Shastri Akella earned his MFA in fiction at the University of Massachusetts (Amherst). His story won the Bridging the Gap fiction contest at the Slice Writers' Conference in 2018. His works appears in Guernica, Electric Literature, The Common, Rumpus, World Literature Today, LA Review of Books, Danse Macabre, and European Stages, among other places. He is currently seeking agents for his novel, The Elephant Songs, a queer novel set in 1980s India with an an interracial love story at its core.
Zabe Bent is an engineer living in New York, while working as urban planner and pursuing an MFA at The New School. She is currently working on a novel about the impact of time travel on personal identity, along with a short story collection based on the mixed heritage of her Jamaican family. Zabe spends her free time pursuing creative interests, from silversmithing to cooking to illustration. Find her on social media using @zabebent across platforms.
Cynthia Manick is the author of Blue Hallelujahs (Black Lawrence Press, 2016). A Pushcart Prize nominated poet with a MFA in Creative Writing from the New School; she has received fellowships from Cave Canem, Hedgebrook, the MacDowell Colony, Poets House, and the Saltonstall Foundation of the Arts among others. Winner of the 2016 Lascaux Prize in Collected Poetry and the 2018 Elizabeth Sloan Tyler Memorial Award; Manick is Founder and Curator of the reading series Soul Sister Revue. Her poem "Things I Carry Into the World" was made into a film by Motionpoems, a organization dedicated to video poetry, and has debuted on Tidal for National Poetry Month and Reel 13 Shorts. Manick’s work has appeared in the Academy of American Poets Poem-A-Day Series, Bone Bouquet, Callaloo, Kweli Journal, Los Angeles Review of Books (LARB), Muzzle Magazine, The Wall Street Journal, and elsewhere. She currently resides in Brooklyn, New York.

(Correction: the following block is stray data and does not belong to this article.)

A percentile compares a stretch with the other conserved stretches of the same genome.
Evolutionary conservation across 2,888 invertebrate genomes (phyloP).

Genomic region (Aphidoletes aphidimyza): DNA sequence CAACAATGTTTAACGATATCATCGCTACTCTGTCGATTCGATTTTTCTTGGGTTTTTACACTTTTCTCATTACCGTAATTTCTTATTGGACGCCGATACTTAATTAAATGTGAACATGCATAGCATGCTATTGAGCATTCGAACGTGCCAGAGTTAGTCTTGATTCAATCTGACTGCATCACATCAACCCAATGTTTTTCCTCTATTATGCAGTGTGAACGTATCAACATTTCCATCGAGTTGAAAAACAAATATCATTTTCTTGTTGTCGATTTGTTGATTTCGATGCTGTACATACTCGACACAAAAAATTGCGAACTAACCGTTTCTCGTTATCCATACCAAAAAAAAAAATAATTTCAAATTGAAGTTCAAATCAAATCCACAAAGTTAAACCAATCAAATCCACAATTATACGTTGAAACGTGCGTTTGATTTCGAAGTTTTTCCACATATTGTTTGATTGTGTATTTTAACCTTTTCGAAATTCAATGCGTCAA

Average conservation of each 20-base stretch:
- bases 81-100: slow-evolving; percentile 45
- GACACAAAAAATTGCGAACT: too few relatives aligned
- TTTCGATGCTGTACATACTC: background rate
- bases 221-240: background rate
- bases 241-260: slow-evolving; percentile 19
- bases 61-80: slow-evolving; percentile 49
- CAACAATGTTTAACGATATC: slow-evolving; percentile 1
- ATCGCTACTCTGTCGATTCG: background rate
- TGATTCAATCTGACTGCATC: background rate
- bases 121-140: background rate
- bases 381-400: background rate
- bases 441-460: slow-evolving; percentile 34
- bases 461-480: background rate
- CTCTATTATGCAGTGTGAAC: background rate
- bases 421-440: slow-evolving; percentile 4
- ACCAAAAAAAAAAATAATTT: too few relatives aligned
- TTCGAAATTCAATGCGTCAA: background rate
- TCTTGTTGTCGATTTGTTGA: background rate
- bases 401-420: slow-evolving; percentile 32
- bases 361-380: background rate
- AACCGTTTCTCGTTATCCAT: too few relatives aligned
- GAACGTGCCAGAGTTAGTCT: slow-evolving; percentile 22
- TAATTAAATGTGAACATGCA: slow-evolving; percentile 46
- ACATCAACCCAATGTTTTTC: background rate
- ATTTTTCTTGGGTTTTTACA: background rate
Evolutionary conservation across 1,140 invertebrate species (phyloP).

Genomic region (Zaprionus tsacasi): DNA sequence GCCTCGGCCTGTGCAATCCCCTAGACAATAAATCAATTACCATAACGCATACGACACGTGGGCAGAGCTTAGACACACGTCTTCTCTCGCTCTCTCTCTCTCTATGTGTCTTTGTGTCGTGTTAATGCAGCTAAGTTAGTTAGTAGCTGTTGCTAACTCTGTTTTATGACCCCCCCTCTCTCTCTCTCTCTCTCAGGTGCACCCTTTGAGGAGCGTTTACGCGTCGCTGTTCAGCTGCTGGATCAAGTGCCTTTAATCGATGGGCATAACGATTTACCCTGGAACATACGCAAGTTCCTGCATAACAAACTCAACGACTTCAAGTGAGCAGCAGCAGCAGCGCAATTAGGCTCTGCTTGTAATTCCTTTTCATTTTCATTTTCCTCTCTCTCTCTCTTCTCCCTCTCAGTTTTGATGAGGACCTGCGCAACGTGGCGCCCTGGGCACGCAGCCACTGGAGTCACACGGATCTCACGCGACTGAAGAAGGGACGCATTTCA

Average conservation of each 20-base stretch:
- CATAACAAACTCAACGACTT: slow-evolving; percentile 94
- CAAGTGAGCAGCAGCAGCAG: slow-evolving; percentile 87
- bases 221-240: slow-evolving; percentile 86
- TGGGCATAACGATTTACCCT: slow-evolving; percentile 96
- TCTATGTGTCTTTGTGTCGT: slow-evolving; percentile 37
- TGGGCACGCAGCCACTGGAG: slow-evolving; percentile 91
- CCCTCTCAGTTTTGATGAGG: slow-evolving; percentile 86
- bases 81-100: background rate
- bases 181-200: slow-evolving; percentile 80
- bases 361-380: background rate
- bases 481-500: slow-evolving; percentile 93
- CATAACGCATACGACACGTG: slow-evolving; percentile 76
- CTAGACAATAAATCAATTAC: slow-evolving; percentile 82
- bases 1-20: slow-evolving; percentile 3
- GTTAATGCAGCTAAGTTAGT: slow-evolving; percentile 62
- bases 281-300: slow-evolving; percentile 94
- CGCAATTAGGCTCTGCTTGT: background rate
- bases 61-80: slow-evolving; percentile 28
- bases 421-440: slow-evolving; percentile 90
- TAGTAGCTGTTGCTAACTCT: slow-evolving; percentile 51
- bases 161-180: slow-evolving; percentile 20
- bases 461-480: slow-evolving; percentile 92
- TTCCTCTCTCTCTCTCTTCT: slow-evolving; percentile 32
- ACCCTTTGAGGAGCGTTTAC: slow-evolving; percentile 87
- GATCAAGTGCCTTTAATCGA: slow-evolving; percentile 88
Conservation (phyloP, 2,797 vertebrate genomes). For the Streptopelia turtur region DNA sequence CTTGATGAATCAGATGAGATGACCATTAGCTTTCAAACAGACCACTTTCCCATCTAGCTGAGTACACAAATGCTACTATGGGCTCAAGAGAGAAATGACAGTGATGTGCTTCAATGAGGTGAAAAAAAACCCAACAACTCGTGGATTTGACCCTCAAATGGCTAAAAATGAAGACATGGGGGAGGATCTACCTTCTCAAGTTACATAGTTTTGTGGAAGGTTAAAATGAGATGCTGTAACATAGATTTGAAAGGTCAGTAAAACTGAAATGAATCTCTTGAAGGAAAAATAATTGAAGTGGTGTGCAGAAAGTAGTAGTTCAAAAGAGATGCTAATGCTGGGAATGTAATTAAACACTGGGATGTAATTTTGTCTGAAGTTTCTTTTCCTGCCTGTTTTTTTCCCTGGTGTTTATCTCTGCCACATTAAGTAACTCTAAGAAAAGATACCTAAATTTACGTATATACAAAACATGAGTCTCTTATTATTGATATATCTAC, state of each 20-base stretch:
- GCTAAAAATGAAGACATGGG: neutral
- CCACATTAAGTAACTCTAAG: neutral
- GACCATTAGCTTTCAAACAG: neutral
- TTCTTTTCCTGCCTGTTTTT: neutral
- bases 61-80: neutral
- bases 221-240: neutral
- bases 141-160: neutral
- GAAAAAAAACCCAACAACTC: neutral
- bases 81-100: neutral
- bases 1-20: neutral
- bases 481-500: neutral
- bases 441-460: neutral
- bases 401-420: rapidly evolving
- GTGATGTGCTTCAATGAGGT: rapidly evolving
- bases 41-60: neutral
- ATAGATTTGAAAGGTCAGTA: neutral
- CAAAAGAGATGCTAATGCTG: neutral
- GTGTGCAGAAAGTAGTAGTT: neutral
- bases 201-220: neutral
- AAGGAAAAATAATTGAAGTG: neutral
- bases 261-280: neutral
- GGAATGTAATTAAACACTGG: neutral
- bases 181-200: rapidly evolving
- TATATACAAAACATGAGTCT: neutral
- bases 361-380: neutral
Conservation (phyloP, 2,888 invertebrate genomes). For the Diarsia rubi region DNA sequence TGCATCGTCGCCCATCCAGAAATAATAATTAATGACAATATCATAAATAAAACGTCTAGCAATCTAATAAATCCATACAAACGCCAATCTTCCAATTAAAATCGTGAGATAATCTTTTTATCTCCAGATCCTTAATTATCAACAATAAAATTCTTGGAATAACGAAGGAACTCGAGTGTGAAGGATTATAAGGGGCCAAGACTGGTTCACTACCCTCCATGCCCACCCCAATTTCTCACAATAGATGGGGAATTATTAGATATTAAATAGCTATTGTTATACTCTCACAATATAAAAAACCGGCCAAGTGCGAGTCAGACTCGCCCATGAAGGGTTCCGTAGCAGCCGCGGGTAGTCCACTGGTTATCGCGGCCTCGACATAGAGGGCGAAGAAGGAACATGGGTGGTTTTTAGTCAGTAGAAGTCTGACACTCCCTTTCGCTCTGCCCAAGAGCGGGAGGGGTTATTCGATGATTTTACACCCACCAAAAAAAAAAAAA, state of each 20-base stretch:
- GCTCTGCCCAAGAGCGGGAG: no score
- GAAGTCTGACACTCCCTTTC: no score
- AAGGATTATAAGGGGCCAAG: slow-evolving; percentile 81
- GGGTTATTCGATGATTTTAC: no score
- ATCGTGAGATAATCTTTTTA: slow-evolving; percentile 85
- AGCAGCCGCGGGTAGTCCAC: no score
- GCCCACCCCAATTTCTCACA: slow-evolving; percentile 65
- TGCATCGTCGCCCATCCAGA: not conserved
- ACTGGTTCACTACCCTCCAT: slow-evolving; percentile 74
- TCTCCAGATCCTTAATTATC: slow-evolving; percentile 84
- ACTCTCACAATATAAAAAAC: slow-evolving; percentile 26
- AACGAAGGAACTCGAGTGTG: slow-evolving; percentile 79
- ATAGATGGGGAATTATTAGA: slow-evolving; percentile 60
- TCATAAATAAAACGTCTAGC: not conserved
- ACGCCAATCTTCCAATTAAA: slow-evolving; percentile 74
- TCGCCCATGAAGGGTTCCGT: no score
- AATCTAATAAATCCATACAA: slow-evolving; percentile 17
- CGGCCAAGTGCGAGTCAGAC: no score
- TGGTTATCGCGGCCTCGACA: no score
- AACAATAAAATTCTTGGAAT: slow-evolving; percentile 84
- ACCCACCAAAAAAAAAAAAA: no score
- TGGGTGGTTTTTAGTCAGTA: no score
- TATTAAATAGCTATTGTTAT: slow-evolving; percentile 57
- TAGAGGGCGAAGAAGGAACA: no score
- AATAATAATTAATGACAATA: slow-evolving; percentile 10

Wayétu Moore is the founder of One Moore Book, a non-profit publisher of culturally relevant children's books. Her writing can be found in The Paris Review, Frieze Magazine, Guernica, The Atlantic Magazine and other publications. She’s a graduate of Howard University and the University of Southern California, and is currently a Margaret Mead Fellow at Columbia University Teachers College, where she’s researching the impact of culturally relevant curriculum and learning aids in elementary classrooms of underrepresented groups. Moore is an Africana Studies lecturer at City University of New York’s John Jay College, and founding faculty member of the Randolph College MFA program. She lives in Brooklyn, NY.
Jenny Xie is the author of EYE LEVEL (Graywolf Press, 2018), finalist for the National Book Award in Poetry, and recipient of the Walt Whitman Award of the Academy of American Poets and the Holmes National Poetry Prize from Princeton University. She has been supported by fellowships from Kundiman, Civitella Ranieri Foundation, Bread Loaf Writers' Conference, and Poets & Writers.